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Issue 3, 2010
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Fluorescence anisotropy: from single molecules to live cells

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The polarization of light emitted by fluorescent probes is an easily accessible physical quantity that is related to a multitude of molecular parameters including conformation, orientation, size and the nanoscale environment conditions, such as dynamic viscosity and temperature. In analytical biochemistry and analytical chemistry applied to biological problems, fluorescence anisotropy is widely used for measuring the folding state of proteins and nucleic acids, and the affinity constant of ligands through titration experiments. The emphasis of this review is on new multi-parameter single-molecule detection schemes and their bioanalytical applications, and on the use of ensemble polarization assays to study binding and conformational dynamics of proteins and aptamers and for high-throughput discovery of small-molecule drugs.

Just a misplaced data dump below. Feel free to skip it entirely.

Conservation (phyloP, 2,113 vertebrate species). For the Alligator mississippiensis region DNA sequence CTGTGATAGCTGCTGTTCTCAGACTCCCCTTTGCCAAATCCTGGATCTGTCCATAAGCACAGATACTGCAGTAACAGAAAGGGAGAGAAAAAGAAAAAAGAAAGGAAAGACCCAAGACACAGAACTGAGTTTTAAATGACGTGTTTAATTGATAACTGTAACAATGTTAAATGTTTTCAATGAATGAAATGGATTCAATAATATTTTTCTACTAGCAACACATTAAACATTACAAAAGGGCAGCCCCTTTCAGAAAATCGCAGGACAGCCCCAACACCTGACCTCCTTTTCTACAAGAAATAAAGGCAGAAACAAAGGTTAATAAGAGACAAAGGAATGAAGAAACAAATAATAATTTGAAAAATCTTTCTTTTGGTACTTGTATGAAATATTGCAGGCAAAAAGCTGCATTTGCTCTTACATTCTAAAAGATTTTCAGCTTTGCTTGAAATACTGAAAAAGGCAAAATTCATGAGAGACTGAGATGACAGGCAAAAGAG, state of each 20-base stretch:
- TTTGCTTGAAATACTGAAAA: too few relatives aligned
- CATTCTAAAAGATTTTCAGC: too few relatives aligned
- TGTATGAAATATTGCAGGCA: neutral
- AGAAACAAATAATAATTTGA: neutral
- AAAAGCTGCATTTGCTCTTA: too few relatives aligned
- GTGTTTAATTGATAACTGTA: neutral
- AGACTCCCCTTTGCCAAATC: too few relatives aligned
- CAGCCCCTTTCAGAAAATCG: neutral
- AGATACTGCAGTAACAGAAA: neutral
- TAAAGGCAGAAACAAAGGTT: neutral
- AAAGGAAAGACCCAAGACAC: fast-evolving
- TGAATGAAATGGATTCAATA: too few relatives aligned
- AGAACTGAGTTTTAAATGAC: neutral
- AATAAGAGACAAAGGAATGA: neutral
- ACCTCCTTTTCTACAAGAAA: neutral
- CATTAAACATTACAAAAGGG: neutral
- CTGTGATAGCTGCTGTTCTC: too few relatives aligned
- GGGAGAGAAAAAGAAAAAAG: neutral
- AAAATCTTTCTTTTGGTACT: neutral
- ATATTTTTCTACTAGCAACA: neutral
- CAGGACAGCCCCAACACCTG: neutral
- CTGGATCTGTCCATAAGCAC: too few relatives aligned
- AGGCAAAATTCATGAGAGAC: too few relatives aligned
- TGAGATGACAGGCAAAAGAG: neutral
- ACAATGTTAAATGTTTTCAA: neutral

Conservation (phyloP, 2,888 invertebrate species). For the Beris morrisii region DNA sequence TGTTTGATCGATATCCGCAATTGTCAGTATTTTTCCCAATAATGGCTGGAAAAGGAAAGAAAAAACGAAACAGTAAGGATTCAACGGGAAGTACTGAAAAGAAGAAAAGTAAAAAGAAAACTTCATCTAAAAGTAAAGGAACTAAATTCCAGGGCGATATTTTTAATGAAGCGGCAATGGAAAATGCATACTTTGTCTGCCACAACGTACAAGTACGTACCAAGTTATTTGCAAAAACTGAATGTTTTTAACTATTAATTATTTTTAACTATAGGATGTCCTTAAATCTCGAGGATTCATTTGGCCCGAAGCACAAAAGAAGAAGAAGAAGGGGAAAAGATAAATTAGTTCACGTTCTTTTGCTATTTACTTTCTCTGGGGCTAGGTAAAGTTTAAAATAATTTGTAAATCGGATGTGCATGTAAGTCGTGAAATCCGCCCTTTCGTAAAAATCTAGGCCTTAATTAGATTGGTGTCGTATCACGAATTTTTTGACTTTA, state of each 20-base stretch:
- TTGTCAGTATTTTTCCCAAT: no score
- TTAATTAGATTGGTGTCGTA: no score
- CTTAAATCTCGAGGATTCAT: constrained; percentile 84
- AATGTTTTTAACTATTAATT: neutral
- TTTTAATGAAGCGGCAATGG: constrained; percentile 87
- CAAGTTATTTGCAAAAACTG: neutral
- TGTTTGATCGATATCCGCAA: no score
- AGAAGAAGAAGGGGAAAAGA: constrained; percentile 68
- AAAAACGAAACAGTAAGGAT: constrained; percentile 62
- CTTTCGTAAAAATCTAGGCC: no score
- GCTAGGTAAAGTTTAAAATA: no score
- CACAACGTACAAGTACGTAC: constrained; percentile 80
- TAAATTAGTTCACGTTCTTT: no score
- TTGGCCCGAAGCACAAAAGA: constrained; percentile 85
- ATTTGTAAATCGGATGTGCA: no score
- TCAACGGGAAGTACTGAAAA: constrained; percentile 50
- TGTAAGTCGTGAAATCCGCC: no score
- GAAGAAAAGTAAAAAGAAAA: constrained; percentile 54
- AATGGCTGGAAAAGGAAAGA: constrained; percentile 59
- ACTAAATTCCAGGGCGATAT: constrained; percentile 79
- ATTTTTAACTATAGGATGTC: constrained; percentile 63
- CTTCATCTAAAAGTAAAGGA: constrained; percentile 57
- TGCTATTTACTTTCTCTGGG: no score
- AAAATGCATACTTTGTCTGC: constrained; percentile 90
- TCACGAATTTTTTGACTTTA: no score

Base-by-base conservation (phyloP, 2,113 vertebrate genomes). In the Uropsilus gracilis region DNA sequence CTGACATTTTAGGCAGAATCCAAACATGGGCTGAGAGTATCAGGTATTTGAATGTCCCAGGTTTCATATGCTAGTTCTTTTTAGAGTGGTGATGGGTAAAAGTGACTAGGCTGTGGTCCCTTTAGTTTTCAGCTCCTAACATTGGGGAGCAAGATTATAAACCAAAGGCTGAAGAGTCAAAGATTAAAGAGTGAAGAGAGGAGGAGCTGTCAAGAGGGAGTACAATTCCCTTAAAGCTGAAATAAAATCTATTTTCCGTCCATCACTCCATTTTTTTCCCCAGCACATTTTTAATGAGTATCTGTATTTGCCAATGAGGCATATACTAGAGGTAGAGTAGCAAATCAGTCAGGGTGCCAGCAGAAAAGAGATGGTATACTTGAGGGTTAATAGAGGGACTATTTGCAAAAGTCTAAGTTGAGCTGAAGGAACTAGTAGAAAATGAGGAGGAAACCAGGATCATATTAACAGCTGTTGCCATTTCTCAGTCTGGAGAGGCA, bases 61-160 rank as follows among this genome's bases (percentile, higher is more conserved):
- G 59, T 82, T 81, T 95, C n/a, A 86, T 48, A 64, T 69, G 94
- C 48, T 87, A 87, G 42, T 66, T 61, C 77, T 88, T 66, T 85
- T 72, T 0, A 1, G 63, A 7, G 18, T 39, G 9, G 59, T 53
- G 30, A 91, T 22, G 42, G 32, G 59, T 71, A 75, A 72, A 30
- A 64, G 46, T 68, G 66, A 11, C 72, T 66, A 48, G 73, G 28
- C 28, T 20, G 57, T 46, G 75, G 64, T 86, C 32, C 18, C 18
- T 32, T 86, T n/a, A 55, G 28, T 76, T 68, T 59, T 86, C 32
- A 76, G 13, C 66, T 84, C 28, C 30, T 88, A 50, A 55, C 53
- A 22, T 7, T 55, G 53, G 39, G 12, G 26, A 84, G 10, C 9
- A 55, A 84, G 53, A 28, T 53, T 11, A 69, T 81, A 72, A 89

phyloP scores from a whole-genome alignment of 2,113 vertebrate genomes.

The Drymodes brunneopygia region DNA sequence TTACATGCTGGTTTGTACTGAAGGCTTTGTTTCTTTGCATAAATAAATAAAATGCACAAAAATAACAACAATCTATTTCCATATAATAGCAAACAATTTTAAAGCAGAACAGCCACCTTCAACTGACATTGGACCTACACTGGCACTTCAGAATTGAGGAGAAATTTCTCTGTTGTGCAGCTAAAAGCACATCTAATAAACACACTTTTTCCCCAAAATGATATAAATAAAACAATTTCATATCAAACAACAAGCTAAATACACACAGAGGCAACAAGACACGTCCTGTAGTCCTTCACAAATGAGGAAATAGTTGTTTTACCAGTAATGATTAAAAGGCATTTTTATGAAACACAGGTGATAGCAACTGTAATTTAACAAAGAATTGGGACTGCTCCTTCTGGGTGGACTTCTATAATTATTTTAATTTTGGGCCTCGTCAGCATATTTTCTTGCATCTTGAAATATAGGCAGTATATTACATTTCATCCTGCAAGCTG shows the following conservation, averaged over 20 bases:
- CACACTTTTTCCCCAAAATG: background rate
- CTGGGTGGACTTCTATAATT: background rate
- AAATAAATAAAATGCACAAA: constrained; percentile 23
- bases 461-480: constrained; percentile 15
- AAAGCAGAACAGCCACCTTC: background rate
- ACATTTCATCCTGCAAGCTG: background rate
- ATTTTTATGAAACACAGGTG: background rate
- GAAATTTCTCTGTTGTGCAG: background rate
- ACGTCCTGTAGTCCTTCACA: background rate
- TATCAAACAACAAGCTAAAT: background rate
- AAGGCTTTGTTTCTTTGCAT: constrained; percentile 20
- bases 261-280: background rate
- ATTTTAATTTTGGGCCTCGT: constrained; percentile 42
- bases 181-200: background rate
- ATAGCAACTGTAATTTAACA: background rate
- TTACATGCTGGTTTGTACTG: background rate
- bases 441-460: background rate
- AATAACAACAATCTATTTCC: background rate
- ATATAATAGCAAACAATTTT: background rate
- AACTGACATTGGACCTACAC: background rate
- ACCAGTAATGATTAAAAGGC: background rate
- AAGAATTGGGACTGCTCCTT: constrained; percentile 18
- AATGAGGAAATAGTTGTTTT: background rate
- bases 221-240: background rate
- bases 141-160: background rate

Graphical abstract: Fluorescence anisotropy: from single molecules to live cells

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The article was received on 29 Sep 2009, accepted on 09 Dec 2009 and first published on 07 Jan 2010

Article type: Minireview
DOI: 10.1039/B920242K
Citation: Analyst, 2010,135, 452-459
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    Fluorescence anisotropy: from single molecules to live cells

    C. C. Gradinaru, D. O. Marushchak, M. Samim and U. J. Krull, Analyst, 2010, 135, 452
    DOI: 10.1039/B920242K

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